In Chapter Four of the Volleyball Serve Receive series, we're going to cover some advanced footwork and techniques you can use to level up your game and start winning some beach volleyball tournaments. This will be building on the foundation of the basic footwork we went over in the previous chapter.
Let's get started.
Here's what you'll learn in this chapter:
Sometimes, serves come at our chest, neck and heads -- quick!
There is no time to get behind the ball and rock forward. You are not allowed to use your fingers to set the first ball unless it's flawless (so don’t try it) and we’ve already said that tomahawks in serve receive are a big no-no, so what do we have left?
The drop-step is a crucial piece of footwork you have to learn if you want to start winning your indoor and beach volleyball tournaments.
Rather than getting handcuffed or taking a ball in the chest, our eyes have to quickly recognize where the ball is headed and, counter to popular belief, get our mid-line out of the way.
Dropping your foot back quickly and opening your hips to the side of the court provides you the space to use your platform again.
Your feet will be facing the side of the court but the face of your platform and the direction of the tops of your shoulders will be able to stay towards the net.
This is relatively easy to train.
Ask your partner to lightly toss balls in a straight line at your eyes. Practice getting your torso out of the way and facing sideways so that your platform has space to operate. Check out the volleyball passing drill video below where we use most of the footwork we talked about in the last chapter and all the moves we're teaching in this post. If you're just learning how to bump a volleyball or you're perfecting your serve receive for an upcoming CBVA or AVP America beach volleyball tournament, this video holds some great beach volleyball exercises that suit beginners and pros alike.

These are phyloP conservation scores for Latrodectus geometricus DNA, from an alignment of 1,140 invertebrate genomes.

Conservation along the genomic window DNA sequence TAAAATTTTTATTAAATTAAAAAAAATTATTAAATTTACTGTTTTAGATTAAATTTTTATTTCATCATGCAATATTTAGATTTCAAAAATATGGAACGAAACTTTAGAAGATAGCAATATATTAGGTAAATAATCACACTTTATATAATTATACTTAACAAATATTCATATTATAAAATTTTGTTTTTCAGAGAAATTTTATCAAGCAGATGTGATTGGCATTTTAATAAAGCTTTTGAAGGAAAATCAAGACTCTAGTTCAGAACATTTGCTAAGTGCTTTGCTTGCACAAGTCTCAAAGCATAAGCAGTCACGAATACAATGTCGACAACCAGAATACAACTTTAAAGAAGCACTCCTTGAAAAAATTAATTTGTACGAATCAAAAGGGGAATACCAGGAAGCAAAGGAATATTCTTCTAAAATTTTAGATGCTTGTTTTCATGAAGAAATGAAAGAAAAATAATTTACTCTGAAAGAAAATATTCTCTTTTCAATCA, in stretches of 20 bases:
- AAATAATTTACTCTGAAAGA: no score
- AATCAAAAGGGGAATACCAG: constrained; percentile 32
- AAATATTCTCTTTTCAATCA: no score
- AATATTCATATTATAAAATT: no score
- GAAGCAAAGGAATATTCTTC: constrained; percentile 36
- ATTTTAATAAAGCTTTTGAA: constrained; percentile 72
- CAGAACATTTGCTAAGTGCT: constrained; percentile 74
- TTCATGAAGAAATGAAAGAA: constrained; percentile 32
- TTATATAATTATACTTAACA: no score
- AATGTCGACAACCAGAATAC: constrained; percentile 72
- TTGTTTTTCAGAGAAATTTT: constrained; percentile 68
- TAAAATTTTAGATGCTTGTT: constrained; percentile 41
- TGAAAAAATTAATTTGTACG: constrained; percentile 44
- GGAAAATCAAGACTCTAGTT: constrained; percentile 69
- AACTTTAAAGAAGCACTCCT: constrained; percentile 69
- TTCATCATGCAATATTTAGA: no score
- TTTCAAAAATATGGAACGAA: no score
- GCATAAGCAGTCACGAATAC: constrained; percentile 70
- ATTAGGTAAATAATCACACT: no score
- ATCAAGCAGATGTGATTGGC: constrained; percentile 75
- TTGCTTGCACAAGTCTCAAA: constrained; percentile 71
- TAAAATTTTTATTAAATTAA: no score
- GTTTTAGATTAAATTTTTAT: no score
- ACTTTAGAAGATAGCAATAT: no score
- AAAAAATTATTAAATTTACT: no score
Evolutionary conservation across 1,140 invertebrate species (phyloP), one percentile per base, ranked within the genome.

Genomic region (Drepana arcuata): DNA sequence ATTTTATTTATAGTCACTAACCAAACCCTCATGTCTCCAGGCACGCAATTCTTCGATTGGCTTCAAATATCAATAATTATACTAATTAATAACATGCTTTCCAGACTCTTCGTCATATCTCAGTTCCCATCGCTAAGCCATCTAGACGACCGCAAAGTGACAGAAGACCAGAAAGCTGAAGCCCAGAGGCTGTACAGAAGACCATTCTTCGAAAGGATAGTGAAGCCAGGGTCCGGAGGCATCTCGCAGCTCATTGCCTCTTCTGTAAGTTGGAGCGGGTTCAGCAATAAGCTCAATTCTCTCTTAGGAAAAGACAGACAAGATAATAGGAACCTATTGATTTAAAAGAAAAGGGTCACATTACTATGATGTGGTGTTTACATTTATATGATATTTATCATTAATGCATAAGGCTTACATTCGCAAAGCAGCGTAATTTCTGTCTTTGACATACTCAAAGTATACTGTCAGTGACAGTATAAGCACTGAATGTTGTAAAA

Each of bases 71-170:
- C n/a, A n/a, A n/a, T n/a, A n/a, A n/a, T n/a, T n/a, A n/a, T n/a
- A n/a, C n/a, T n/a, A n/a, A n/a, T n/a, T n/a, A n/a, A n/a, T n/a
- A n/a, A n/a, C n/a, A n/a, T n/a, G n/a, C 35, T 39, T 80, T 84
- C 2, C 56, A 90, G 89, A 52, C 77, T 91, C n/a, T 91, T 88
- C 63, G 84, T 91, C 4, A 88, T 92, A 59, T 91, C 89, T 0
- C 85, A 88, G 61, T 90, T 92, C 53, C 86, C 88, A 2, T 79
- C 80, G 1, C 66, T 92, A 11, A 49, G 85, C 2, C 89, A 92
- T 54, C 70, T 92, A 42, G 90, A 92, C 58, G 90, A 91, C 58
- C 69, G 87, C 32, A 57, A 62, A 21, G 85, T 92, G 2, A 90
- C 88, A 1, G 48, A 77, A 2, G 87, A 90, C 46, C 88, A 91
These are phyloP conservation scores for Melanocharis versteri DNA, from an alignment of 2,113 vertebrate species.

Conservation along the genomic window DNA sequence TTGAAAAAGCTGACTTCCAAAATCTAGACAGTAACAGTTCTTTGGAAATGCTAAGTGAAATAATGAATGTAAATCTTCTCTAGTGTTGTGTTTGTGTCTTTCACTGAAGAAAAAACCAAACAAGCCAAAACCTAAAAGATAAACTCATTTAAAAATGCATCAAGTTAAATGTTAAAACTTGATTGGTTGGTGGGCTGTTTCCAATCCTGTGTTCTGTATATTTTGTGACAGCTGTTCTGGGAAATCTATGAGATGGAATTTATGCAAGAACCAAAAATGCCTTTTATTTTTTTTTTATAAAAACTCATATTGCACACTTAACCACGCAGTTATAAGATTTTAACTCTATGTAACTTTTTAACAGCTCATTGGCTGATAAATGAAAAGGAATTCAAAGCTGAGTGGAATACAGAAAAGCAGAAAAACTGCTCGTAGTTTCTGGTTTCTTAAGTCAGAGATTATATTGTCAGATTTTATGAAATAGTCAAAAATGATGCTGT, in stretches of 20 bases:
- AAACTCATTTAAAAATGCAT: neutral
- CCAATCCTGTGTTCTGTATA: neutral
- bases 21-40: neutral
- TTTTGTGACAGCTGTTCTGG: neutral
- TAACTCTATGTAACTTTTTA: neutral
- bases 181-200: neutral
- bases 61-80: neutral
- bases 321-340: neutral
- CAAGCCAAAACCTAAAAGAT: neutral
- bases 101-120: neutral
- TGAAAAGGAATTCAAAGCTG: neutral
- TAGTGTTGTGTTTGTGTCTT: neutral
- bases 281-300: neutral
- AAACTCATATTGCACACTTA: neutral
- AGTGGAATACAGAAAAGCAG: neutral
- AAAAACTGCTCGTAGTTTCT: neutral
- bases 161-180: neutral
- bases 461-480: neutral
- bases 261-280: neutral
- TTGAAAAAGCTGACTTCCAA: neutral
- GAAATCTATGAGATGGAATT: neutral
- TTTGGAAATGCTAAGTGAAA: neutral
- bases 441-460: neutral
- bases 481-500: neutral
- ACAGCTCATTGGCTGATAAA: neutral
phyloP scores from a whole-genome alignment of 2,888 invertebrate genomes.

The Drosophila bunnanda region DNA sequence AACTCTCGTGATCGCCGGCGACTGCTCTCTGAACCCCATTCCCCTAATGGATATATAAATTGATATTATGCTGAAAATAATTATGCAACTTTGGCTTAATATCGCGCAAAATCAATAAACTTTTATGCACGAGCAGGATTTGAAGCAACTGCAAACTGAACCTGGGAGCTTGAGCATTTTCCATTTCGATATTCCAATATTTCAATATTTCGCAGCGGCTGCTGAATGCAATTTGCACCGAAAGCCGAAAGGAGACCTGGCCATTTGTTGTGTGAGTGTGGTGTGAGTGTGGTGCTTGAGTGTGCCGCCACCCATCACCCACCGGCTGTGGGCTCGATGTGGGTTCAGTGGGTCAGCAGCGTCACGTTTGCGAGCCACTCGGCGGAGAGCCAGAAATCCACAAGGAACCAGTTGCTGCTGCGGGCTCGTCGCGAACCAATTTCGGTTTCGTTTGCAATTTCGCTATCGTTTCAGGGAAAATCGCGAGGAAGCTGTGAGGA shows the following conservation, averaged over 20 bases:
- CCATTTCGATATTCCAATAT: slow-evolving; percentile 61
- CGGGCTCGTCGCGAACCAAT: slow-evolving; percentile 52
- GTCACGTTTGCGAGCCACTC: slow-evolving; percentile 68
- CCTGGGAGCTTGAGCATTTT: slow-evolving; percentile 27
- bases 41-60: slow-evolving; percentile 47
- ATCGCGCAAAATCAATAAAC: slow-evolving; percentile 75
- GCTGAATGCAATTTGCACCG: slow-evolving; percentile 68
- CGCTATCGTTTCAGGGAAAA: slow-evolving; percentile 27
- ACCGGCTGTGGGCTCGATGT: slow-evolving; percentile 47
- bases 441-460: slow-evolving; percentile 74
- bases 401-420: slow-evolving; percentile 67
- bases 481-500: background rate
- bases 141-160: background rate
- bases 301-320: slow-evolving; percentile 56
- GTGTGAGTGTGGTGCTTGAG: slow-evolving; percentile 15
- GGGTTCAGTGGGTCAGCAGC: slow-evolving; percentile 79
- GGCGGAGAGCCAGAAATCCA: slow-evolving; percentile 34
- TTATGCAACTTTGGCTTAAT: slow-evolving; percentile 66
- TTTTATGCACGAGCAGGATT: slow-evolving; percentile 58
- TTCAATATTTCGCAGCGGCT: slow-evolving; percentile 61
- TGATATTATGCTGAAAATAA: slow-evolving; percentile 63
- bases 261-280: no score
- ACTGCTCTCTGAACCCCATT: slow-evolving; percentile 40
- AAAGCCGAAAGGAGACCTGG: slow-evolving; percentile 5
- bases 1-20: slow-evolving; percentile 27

Short serves can be a devastating weapon for any server. Most beach volleyball players don’t see all of the advantages it can bring because it usually breaks a person’s attack but not always their pass. Let me explain that in a bit more detail.
For the inexperienced player, this can be hard to pick up on. Many players can get to the short serve easy enough, but then they end up with half of an approach.
It doesn’t always feel like the serve is effective because it very rarely turns into an ace. However, if the short serve leads to a hitter who doesn’t have a full approach, it is a successful serve.
The most important concept to understand about receiving short serves is balance. We can get to a ball but if we end up contacting the ball in a reaching or bouncing action, we won’t have consistency.
If you can imagine putting one knee on the ground and picking a very heavy bench up off the ground, you are close to the visual we need to be able to pass the short ball.